Multiple rounds of energy moving through the Pacific northwest brings the first chance for heavy rain and mountain snow of the fall season. While snow will be confined to high mountain peaks, the rainfall will be extremely beneficial for the drought-stricken Pacific northwest.
As the cold front moves inland rain will increase east of the I-5 corridor and into interior areas of Washington, Oregon and Idaho. This moisture will be extremely beneficial for fire fighters battling large blazes across these states. It should also help to dissipate smoke in the region.
Heavy rain will continue across the northern Rockies into Saturday night, keeping temperatures cooler and the pattern generally unsettled. Energy from an upper low behind the cold front will bring additional rounds of rain and thunderstorms to round out the weekend along with some high mountain peak snow.
More rounds of mountain snow is possible Sunday as cold air behind the front plus energy in the upper levels moves over high elevation areas. This is not totally out of the ordinary, as the average first measurable snowfall in the Salmon Mountains and Bitterroots is in September.
As the frontal boundary moves inland we will see rain and snow showers continue, especially over higher peaks. They will be more scattered but could still put down heavy amounts of precipitation at times.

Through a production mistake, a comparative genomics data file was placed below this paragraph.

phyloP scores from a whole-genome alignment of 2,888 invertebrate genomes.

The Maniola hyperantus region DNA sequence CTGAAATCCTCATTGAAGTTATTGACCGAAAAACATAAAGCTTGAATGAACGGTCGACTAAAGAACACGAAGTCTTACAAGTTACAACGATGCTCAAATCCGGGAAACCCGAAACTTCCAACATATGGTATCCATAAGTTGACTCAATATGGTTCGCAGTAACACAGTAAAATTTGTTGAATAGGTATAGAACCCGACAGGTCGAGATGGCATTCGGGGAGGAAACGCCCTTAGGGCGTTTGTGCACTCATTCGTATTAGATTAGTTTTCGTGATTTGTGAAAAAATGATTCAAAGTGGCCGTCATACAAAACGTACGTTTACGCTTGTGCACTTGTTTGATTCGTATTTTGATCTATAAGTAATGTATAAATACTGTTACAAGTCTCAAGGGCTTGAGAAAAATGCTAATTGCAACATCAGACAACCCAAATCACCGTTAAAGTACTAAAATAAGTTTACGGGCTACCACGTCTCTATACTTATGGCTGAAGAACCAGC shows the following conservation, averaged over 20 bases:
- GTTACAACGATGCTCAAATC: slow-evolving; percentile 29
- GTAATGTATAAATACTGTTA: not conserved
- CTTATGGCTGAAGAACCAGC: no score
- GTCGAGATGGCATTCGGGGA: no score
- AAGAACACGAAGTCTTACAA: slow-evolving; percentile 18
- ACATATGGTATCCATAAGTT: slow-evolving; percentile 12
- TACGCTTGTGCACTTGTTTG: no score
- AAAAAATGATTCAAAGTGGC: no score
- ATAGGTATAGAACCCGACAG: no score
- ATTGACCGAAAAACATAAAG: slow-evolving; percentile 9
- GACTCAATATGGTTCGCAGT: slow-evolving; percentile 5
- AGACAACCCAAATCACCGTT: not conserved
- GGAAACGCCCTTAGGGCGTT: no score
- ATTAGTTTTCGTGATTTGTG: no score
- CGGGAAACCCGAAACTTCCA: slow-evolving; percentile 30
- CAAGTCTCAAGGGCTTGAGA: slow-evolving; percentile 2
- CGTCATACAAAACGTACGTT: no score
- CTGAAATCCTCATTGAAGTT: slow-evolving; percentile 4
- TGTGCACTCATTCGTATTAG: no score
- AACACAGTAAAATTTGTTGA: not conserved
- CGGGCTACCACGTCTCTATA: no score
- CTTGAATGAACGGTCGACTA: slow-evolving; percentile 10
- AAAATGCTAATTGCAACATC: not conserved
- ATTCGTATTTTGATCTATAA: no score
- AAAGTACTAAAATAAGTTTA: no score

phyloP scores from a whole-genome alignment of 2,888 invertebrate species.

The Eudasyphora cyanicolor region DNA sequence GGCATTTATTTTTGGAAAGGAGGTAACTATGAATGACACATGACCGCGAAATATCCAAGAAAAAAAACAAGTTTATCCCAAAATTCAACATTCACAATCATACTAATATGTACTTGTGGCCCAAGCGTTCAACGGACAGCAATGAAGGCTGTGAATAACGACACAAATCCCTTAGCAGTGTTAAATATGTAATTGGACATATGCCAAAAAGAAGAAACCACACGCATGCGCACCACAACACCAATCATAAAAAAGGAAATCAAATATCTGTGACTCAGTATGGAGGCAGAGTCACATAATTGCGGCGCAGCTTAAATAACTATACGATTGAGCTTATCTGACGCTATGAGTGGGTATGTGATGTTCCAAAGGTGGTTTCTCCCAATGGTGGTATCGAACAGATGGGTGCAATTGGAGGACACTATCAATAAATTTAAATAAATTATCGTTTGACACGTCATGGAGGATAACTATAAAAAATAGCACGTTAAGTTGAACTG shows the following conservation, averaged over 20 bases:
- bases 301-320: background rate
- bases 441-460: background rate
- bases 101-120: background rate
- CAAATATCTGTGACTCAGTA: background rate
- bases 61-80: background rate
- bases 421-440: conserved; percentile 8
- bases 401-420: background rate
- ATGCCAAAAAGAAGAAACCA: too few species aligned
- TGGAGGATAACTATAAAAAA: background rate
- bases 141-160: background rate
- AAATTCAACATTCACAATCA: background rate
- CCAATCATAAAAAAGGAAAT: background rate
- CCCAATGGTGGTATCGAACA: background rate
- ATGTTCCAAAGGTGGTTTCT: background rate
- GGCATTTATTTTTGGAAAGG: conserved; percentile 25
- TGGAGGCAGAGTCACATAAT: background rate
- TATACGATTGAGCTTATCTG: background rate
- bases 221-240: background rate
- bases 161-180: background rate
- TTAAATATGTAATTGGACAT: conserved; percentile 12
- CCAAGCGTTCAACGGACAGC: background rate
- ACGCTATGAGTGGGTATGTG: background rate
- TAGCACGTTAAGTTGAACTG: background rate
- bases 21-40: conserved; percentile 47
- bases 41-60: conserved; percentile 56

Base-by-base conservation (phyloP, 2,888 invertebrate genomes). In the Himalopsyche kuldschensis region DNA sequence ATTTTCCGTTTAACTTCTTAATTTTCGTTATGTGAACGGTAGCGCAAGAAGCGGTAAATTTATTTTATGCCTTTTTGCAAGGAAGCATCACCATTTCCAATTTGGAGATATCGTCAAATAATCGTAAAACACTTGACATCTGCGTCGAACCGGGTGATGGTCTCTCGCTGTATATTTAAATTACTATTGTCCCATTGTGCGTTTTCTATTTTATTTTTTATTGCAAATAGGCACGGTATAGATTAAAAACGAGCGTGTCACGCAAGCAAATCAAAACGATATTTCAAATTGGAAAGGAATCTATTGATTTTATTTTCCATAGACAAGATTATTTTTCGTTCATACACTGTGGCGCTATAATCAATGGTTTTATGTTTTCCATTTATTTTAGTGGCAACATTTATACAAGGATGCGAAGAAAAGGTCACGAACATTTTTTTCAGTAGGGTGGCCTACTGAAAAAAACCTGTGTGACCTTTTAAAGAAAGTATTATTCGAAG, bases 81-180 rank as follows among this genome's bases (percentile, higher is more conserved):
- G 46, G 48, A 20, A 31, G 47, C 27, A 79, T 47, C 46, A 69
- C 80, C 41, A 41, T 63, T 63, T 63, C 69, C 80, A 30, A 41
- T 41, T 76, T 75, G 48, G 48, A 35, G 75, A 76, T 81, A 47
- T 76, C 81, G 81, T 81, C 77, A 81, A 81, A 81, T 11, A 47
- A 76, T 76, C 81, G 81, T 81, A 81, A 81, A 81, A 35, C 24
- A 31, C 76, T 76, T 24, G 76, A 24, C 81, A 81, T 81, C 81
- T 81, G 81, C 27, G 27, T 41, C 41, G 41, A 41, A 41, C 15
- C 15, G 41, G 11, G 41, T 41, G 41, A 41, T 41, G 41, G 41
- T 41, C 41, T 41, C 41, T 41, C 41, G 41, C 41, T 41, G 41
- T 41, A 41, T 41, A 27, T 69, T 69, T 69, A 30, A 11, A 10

There will be areas of locally heavy rain, with up to 5" possible along the immediate coastline. Farther inland, we could see up to 3" of rain in heavier pockets. This will certainly help the ongoing drought in the west. Snow on high mountain peaks could accumulate to 3-6" in spots!
Excessive rainfall outlooks have been issued again today for the flood risk. Darker green areas indicate higher potential for flooding. Watch out near recent area burn scars for heavy rain to cause mudslides and debris flows.
For more on this first fall front, tune in to the western regional forecast :50 past the hour.